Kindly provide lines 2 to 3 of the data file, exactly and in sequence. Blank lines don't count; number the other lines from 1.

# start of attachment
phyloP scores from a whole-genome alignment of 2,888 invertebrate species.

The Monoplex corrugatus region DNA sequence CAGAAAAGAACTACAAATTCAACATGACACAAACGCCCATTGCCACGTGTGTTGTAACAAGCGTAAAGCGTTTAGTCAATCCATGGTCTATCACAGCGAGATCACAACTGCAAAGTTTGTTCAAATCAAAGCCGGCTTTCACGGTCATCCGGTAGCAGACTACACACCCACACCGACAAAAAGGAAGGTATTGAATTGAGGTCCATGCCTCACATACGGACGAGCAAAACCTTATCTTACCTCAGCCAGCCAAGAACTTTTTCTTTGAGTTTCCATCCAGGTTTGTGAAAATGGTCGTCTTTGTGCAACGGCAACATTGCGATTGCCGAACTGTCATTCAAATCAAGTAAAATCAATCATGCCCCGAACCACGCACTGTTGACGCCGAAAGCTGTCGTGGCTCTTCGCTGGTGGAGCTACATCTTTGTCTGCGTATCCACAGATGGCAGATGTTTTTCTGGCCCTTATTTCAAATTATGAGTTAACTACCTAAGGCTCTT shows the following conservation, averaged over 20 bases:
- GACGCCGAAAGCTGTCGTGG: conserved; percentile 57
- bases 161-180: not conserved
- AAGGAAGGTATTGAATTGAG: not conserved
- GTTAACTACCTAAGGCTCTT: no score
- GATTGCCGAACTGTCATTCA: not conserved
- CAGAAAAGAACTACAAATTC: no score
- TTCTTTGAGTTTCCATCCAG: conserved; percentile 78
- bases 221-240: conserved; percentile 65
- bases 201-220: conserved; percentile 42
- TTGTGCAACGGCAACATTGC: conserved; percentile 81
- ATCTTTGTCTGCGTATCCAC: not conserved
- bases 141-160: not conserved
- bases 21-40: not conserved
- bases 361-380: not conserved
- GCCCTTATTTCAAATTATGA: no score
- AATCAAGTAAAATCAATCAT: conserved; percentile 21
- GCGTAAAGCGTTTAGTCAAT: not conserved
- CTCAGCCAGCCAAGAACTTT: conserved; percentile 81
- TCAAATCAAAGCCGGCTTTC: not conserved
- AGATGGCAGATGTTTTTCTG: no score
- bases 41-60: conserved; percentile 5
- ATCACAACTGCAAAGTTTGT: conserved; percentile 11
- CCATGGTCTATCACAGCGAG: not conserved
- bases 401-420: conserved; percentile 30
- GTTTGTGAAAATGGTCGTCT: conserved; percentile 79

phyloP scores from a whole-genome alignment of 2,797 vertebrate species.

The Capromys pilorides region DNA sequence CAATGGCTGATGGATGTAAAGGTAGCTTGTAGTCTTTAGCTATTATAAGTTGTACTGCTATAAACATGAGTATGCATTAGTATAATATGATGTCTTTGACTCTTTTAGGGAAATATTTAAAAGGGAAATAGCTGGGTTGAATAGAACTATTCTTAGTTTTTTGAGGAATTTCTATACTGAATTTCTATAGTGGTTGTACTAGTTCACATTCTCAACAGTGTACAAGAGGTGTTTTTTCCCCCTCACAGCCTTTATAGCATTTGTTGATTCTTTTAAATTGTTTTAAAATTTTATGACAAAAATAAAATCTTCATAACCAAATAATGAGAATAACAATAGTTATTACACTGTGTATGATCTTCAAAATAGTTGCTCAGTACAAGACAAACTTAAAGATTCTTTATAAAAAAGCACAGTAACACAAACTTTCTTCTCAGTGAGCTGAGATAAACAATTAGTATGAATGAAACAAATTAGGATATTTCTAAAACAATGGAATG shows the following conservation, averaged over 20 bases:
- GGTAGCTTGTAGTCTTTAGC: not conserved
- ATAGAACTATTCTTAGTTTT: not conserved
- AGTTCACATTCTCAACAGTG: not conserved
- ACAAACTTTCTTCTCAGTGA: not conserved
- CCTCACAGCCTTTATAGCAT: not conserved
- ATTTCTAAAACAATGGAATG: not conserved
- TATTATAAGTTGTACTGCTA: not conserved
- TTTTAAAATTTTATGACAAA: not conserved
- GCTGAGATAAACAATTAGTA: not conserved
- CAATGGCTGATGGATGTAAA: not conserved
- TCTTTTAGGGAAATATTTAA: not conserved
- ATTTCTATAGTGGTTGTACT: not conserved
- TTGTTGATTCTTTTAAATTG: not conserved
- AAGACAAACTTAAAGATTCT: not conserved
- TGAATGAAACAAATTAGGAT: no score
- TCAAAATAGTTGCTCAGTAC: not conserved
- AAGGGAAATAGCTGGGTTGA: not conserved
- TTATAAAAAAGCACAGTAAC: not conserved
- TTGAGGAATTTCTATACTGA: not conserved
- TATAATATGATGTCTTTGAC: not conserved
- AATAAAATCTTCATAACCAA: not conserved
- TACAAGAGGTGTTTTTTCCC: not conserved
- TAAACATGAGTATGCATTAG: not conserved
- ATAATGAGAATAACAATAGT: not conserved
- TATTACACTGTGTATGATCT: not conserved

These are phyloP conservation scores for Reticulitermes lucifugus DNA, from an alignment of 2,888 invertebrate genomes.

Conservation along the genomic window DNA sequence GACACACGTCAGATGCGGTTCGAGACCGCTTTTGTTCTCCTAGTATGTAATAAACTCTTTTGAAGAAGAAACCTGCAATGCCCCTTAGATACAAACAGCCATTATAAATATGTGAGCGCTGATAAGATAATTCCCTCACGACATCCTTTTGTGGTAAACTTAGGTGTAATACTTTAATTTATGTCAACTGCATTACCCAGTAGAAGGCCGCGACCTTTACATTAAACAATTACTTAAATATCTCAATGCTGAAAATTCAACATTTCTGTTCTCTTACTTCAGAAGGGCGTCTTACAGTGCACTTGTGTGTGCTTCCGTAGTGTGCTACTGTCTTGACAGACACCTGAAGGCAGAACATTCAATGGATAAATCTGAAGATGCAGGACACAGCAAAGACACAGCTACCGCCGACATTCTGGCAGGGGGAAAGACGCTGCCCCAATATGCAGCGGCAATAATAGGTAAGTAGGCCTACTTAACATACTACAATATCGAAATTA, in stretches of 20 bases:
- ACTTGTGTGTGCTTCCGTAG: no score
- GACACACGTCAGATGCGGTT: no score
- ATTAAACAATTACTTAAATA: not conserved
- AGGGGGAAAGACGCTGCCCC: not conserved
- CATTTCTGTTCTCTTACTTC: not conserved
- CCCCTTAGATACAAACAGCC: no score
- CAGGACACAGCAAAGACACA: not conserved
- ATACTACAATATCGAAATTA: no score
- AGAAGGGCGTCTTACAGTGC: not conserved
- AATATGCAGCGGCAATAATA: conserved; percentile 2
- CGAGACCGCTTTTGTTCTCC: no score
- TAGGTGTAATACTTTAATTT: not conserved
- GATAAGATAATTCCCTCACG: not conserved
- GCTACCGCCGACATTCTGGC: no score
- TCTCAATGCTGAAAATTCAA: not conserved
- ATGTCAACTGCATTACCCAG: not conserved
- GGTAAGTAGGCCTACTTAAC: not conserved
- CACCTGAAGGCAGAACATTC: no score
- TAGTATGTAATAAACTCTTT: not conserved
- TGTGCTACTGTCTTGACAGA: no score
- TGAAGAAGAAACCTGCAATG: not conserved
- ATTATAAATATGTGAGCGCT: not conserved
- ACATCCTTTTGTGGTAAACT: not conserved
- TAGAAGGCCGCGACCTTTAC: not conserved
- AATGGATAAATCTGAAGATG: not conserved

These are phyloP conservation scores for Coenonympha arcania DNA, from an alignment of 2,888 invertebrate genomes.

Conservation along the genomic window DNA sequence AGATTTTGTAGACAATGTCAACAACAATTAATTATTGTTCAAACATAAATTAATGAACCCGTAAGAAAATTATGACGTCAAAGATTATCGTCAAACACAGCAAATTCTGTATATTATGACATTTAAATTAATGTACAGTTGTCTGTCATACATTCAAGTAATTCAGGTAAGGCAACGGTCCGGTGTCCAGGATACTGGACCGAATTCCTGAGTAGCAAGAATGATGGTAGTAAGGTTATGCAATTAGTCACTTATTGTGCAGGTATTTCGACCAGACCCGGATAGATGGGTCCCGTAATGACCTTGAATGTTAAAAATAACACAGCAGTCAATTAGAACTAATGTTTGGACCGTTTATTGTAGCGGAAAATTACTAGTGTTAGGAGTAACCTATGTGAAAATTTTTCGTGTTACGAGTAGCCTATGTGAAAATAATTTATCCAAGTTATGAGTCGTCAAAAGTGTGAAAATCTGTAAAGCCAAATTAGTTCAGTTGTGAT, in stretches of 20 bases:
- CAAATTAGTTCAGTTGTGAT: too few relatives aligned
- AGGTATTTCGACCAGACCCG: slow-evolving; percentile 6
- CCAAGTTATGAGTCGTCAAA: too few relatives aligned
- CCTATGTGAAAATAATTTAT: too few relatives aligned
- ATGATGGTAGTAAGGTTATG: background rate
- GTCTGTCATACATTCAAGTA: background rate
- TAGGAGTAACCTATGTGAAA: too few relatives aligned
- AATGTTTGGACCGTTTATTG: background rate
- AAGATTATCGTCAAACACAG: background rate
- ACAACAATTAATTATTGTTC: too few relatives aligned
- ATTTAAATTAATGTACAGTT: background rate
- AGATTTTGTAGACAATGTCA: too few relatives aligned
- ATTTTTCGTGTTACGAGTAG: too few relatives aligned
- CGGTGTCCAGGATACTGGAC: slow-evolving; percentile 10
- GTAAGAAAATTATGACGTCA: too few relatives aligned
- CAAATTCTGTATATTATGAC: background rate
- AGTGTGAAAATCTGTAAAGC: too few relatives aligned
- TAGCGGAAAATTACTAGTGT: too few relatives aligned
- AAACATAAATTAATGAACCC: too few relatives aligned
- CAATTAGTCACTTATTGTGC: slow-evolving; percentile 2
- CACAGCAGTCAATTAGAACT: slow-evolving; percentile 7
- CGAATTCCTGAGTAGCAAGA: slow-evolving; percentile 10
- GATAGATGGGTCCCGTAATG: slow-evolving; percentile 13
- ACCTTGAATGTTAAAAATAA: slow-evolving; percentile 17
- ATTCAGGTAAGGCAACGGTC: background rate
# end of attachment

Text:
The Monoplex corrugatus region DNA sequence CAGAAAAGAACTACAAATTCAACATGACACAAACGCCCATTGCCACGTGTGTTGTAACAAGCGTAAAGCGTTTAGTCAATCCATGGTCTATCACAGCGAGATCACAACTGCAAAGTTTGTTCAAATCAAAGCCGGCTTTCACGGTCATCCGGTAGCAGACTACACACCCACACCGACAAAAAGGAAGGTATTGAATTGAGGTCCATGCCTCACATACGGACGAGCAAAACCTTATCTTACCTCAGCCAGCCAAGAACTTTTTCTTTGAGTTTCCATCCAGGTTTGTGAAAATGGTCGTCTTTGTGCAACGGCAACATTGCGATTGCCGAACTGTCATTCAAATCAAGTAAAATCAATCATGCCCCGAACCACGCACTGTTGACGCCGAAAGCTGTCGTGGCTCTTCGCTGGTGGAGCTACATCTTTGTCTGCGTATCCACAGATGGCAGATGTTTTTCTGGCCCTTATTTCAAATTATGAGTTAACTACCTAAGGCTCTT shows the following conservation, averaged over 20 bases:
- GACGCCGAAAGCTGTCGTGG: conserved; percentile 57